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Anxiété et manipulation parasitaire chez un invertébré aquatique : approches évolutive et mécanistique

Abstract : Trophically transmitted parasites induce changes in their host’s phenotype. These changes are supposed to increase transmission probability to definitive hosts through the predation of intermediate hosts. This phenomenon is known as ‘parasite manipulation’ has been hypothesized to be an adaptive trait of parasites for a long time. As manipulation involves predator-prey interactions, it is therefore necessary to understand how antipredatory behaviours are modulated by exogenous (predation pressure) and endogenous (infection, emotional state) factors. We tried to go into this phenomenon in depth, in amphipods, by responding toseveral questions : (1) what is the extent of the multidimensionality in parasite manipulation by Acanthocephalan, quantified through a meta-analysis ; (2) is there variation in the magnitude of antipredatory behaviours according to local predation risk? (3) are antipredatory behaviours flexible with respect to local predation risk? (4) Do parasites exploit behavioural flexibility in uninfected individuals, in relation to an emotional state such as anxiety-like state? Within the Acanthocephala phylum, we evidenced notable changes, more particularly of host antipredatory behaviours (microhabitat changes, protection and responses to stimuli). Considering Gammarus fossarum, Pomphorhynchus tereticollis host-parasite couple, we showed that there was variation in the magnitude of antipredatory behavioural changes induced by infection, with respect to local predation risk : host manipulation seemed as strong as predation risk, i.e transmissions opportunities, is low. With a correlational approach, we also evidenced variation in the magnitude of antipredatory behaviours according to local predation risk and conspecifics density, in uninfected individuals. In addition, we emphasized flexibility of behavioural responses to predator cues : individuals from populations experiencing high predation risk exhibited increased responses as predator cues concentrations increased. In contrast, individuals from populations experiencing low predation risk appeared to exhibit strong responses independent of predator cues concentrations, suggesting hypersensitivity. We supposed that these strategies would be closely related to the exposure to chronic predation risk. We therefore suggest the existence of an anxiety-like state that could result from the repetition of acute stress, i.e. fear, episodes. We made a first step through an experimental approach, evidencing the existence of both anxiety-like and fear behaviours in G. fossarum. Overall, these works pointed out the importance of predator-prey interactions in the study of parasite manipulation. More particularly, we evidenced variation and complex modulation of host antipredatory behaviours in accordance with local predation risk, and which may be closely related to an emotional state stemming from chronic predation stress. We therefore suggest some future directions to investigate, such as the underlying mechanisms of anxiety-like state, and the role of parasite in the modulation of this state that would modify the expression of antipredatory behaviours.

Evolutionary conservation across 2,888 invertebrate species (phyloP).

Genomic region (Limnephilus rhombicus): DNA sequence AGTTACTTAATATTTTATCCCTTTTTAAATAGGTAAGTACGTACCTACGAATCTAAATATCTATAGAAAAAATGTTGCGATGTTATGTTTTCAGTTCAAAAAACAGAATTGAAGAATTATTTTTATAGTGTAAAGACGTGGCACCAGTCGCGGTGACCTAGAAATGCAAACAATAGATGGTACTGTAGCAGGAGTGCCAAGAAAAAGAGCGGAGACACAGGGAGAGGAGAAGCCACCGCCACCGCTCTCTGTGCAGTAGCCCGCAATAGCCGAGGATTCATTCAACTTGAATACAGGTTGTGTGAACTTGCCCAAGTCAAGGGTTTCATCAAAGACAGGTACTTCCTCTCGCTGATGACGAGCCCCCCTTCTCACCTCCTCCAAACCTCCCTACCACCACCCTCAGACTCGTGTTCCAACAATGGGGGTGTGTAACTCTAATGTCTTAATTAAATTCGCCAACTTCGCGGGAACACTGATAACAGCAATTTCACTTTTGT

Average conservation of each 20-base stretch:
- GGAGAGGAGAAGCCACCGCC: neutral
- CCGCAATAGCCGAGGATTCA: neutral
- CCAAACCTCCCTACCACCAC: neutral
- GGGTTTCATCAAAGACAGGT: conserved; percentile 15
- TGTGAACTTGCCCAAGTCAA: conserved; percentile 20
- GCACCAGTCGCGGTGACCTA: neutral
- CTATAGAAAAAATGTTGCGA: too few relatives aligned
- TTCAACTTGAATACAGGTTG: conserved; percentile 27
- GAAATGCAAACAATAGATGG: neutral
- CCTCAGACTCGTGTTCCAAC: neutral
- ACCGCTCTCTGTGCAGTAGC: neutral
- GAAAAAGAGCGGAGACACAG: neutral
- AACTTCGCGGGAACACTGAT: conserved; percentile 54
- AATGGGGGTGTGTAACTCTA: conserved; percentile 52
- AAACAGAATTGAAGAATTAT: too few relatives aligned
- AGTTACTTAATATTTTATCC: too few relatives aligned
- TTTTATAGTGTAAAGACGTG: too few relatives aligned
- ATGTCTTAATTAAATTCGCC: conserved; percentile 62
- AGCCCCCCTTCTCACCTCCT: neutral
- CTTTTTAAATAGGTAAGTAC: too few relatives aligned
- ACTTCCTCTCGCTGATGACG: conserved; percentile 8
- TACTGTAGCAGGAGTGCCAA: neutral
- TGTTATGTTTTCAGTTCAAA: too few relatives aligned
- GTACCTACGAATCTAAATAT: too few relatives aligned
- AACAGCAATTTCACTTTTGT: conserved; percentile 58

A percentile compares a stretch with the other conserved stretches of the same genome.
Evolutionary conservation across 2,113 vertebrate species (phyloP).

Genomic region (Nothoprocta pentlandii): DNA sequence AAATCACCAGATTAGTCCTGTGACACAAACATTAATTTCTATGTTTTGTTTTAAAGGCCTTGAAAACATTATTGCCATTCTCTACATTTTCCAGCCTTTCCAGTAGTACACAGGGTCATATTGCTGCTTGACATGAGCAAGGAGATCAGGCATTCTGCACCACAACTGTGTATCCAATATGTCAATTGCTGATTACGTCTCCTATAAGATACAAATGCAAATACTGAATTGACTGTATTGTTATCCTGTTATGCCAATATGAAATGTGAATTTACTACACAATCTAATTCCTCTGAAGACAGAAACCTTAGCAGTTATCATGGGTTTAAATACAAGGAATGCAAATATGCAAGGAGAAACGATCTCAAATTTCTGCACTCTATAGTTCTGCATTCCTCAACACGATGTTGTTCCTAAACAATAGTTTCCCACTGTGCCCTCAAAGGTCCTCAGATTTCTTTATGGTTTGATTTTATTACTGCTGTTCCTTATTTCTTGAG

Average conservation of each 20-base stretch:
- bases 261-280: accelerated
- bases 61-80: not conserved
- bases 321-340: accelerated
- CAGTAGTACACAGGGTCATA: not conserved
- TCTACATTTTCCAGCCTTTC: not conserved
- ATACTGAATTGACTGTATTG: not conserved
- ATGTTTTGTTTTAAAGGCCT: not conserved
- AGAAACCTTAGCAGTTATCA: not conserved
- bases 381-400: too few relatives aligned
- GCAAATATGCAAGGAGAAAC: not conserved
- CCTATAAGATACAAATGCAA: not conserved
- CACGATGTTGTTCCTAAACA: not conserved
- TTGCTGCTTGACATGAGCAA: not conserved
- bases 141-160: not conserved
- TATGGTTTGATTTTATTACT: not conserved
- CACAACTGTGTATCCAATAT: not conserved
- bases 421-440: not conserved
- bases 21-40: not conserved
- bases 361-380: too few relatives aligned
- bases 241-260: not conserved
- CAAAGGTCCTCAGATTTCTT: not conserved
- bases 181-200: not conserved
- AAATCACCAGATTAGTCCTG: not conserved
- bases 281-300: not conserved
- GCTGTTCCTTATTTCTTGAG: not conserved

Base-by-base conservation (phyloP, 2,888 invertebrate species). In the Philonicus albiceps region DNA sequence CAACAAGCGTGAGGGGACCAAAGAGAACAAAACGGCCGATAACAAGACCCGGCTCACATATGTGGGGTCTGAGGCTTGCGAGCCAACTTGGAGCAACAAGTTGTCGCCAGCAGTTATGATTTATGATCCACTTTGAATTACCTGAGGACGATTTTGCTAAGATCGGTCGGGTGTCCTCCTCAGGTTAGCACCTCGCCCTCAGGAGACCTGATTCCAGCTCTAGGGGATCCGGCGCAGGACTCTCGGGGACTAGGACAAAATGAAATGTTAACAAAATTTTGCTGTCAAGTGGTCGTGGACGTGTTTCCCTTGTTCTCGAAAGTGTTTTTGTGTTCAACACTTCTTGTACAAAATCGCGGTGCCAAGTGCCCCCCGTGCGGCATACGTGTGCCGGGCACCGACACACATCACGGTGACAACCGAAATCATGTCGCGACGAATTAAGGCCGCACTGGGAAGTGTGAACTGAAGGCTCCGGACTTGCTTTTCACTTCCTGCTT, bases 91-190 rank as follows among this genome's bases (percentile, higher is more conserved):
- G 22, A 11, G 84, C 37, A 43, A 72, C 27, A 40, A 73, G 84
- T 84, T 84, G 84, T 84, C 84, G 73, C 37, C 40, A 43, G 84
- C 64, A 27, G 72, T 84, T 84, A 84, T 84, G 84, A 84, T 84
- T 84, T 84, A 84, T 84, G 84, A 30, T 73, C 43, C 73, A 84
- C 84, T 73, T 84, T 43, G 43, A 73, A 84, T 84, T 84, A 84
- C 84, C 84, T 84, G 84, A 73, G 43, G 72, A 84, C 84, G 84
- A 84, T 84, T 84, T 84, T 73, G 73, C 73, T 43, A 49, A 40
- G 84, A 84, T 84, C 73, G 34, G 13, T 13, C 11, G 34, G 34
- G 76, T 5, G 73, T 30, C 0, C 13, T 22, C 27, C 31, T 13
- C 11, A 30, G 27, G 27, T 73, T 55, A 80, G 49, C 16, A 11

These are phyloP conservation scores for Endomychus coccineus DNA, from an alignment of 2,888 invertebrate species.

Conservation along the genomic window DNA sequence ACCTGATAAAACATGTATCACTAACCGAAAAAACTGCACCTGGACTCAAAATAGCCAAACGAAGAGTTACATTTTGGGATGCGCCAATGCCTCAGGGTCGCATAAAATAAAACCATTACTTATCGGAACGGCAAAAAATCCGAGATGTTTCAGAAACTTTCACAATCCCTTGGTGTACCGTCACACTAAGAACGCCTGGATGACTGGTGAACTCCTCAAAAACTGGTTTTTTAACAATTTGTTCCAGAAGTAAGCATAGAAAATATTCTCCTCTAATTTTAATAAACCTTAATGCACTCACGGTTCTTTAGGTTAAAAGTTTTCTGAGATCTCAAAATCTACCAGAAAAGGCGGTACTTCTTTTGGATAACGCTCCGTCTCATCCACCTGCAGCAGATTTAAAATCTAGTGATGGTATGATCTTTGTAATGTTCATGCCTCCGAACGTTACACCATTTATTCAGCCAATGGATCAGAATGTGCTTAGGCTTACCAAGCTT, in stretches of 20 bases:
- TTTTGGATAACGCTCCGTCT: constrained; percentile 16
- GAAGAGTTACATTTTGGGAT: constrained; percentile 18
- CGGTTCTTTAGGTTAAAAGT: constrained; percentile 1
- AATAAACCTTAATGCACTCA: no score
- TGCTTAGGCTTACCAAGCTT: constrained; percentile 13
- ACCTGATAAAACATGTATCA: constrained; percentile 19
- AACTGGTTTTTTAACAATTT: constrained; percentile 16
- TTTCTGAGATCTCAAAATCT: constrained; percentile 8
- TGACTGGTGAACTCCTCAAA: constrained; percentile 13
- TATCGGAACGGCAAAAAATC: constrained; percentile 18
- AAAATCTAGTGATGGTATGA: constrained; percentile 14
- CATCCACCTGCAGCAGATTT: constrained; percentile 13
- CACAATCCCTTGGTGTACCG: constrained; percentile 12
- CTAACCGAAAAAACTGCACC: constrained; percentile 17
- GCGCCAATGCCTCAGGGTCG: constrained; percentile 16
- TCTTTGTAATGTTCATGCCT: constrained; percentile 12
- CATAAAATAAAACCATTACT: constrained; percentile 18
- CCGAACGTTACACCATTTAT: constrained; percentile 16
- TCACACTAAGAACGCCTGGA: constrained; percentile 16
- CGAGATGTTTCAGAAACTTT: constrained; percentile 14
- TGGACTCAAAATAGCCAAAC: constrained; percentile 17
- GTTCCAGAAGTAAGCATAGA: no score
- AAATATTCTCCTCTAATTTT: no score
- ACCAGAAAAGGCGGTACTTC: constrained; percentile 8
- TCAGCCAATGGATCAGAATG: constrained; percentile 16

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Marion Fayard. Anxiété et manipulation parasitaire chez un invertébré aquatique : approches évolutive et mécanistique. Biodiversité et Ecologie. Université Bourgogne Franche-Comté, 2020. Français. ⟨NNT : 2020UBFCI006⟩. ⟨tel-02940949v2⟩

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